Defense Logistics Agency Hosts Accreditation Workshop for DOD Fire Departments

  RICHMOND, Va. – The Defense Logistics Agency firefighters are making sure their colleagues at other federal agencies get the training they need to obtain fire service accreditation. Forty representatives from fire departments across the...


 

RICHMOND, Va. – The Defense Logistics Agency firefighters are making sure their colleagues at other federal agencies get the training they need to obtain fire service accreditation.

Forty representatives from fire departments across the Department of Defense came to DLA’s installation in Richmond, Va., in late January for a three-day workshop on achieving accreditation.

During the Jan. 18-20 training at Defense Supply Center Richmond – the home of DLA Aviation – attendees learned about the value and process of earning accreditation through the Commission on Fire Accreditation International. Participants included firefighters from various DLA organizations and DOD firefighters from around the country, including California and Florida.

Chief C.J. Hipshire, DLA's top firefighter in Richmond, said the workshop was held at the request of his department, which earned its accreditation in March 2009 and must maintain it with annual compliance reports to CFAI. According to CFAI's website, 142 agencies have earned accreditation through its program, and only 13 of those are DOD agencies.

CFAI chairman and Chief Fire Officer Ernst Piercy, who is also the fire chief at the Air Force Academy in Colorado, conducted the training. He told attendees that the overarching goal of accreditation is to improve and enhance delivery of service to communities and the world at large.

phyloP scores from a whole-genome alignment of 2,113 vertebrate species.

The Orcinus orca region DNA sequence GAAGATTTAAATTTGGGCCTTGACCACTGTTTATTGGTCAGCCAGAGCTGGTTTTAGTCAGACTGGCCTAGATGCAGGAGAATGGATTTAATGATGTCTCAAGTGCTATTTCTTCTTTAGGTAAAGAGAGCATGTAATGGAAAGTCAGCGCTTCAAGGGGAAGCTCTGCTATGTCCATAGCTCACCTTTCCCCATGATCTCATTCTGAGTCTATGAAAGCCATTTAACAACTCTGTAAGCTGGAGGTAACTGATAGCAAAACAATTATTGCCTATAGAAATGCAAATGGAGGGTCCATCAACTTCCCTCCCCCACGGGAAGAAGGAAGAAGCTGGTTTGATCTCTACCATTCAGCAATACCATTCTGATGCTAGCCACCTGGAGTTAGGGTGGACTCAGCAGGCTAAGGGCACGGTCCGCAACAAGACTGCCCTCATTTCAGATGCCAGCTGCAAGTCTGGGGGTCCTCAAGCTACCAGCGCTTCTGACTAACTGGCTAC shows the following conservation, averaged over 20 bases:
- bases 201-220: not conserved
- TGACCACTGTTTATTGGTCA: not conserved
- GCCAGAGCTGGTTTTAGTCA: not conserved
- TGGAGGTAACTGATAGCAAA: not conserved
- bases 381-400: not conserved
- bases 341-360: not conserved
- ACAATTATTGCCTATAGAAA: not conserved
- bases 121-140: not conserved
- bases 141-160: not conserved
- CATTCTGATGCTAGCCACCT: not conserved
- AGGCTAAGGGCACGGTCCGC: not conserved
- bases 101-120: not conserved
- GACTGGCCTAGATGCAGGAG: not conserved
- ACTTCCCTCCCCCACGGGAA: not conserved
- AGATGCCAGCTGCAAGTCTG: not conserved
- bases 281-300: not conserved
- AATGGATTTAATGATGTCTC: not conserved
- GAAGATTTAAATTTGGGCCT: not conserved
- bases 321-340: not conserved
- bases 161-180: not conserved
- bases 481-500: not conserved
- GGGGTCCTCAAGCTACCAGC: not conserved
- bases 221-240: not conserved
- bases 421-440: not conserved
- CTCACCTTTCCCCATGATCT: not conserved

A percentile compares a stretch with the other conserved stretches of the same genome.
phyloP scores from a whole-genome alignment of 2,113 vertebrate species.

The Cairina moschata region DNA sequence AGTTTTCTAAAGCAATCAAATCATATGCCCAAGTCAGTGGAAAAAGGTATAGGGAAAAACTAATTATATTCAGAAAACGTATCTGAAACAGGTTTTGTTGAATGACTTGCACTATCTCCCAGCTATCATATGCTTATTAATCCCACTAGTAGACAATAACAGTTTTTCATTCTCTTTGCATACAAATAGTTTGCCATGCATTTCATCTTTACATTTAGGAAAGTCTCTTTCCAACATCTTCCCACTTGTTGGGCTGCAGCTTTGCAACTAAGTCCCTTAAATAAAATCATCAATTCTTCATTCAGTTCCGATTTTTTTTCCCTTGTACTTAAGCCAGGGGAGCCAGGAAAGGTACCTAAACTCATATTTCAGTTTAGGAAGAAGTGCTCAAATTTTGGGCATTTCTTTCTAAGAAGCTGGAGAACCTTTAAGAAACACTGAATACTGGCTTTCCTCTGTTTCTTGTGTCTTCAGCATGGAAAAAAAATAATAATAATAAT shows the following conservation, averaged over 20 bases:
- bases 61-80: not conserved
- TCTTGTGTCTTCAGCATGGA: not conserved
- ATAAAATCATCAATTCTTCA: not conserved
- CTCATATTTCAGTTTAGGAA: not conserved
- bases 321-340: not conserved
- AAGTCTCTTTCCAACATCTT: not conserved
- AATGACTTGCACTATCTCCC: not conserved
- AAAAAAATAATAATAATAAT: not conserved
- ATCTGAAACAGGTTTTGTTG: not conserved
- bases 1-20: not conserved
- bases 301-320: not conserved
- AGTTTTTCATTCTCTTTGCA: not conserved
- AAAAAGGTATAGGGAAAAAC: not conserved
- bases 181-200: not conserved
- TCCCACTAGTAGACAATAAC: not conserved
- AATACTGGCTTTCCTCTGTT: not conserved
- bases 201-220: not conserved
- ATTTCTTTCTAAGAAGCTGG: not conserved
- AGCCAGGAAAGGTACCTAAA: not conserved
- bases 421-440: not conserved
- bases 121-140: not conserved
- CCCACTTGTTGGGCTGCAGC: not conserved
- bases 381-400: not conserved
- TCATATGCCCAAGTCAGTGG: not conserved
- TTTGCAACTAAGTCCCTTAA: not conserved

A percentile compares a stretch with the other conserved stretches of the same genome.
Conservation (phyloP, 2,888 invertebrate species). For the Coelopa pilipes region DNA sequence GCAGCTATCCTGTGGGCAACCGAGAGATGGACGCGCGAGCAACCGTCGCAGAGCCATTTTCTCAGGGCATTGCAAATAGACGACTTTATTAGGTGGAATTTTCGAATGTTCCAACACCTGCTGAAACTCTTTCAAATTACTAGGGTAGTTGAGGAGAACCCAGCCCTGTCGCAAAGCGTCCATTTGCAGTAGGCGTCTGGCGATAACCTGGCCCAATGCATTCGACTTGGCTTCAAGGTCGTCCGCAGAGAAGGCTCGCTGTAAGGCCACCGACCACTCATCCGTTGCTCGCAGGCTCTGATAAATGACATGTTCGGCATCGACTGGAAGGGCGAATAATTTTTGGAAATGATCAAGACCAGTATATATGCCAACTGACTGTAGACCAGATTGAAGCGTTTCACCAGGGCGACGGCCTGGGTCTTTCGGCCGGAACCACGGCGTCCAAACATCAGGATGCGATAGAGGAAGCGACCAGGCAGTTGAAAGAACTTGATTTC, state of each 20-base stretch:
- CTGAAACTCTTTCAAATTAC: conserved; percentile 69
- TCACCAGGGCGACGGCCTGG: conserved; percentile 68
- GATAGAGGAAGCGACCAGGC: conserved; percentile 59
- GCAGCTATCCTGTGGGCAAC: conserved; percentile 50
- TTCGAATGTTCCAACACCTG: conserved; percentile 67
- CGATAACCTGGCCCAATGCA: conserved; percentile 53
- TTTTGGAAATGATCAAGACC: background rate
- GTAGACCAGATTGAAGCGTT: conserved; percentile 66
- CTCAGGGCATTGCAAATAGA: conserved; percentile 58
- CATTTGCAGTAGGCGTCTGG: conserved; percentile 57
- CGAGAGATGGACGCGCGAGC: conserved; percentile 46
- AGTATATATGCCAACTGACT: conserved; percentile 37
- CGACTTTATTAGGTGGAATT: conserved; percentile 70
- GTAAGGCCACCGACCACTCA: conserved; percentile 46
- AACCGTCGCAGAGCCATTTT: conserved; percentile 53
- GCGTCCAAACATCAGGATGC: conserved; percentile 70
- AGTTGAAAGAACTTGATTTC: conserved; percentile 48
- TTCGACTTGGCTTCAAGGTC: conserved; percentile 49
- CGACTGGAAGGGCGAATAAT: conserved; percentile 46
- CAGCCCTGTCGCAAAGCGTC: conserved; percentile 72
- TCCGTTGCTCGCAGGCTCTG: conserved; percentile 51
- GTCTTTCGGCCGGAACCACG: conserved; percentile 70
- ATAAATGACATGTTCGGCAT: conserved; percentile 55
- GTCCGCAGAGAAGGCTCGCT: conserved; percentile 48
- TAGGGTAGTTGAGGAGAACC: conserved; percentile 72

Piercy taught attendees how the fire accreditation organization helps fire departments determine community risks and safety needs and establish a method for achieving continuous improvement.

To become accredited, CFAI evaluates agencies in a number of areas such as goals and objectives, financial resources, governance and administration and training and competency.

"Fire service accreditation, which is similar to hospital or university accreditation, is a process that is designed to ensure fire service agencies are leading their organizations in accordance with nationally accepted practices," Piercy said. "DLA's fire department in Richmond is one of only a dozen in DOD to achieve accredited agency status, a fact they can be very proud of."

He added that the accreditation workshop represented the largest class held at a DOD installation.

DLA Aviation Assistant Fire Chief Mark Shreve said that it was emphasized to the firefighters that accreditation is a process, not a project.

"A project has an end, and a process is ongoing," said Shreve. "That's something CFAI is really trying to push."

Hipshire said that everyone who attended found it beneficial.

"One of them told me, 'Chief, I just want to thank you for the workshop, because it really opened our eyes to why we're doing the process of accreditation,'" he said.

As the Department of Defense’s combat support agency, DLA provides the Army, Navy, Air Force, Marine Corps, other federal agencies, and joint and allied forces with a variety of logistics, acquisition and technical services. The agency sources and provides nearly 100 percent of the consumable items America’s military forces need to operate, from food, fuel and energy, to uniforms, medical supplies, and construction and barrier equipment. DLA also supplies more than 80 percent of the military’s spare parts.

Headquartered at Fort Belvoir, Va., DLA has about 27,000 employees worldwide and supports about 1,900 weapon systems. DLA’s business revenues were nearly $41 billion in Fiscal Year 2010. For more information about DLA, go to www.dla.mil, www.facebook.com/dla.mil or http://twitter.com/dlamil.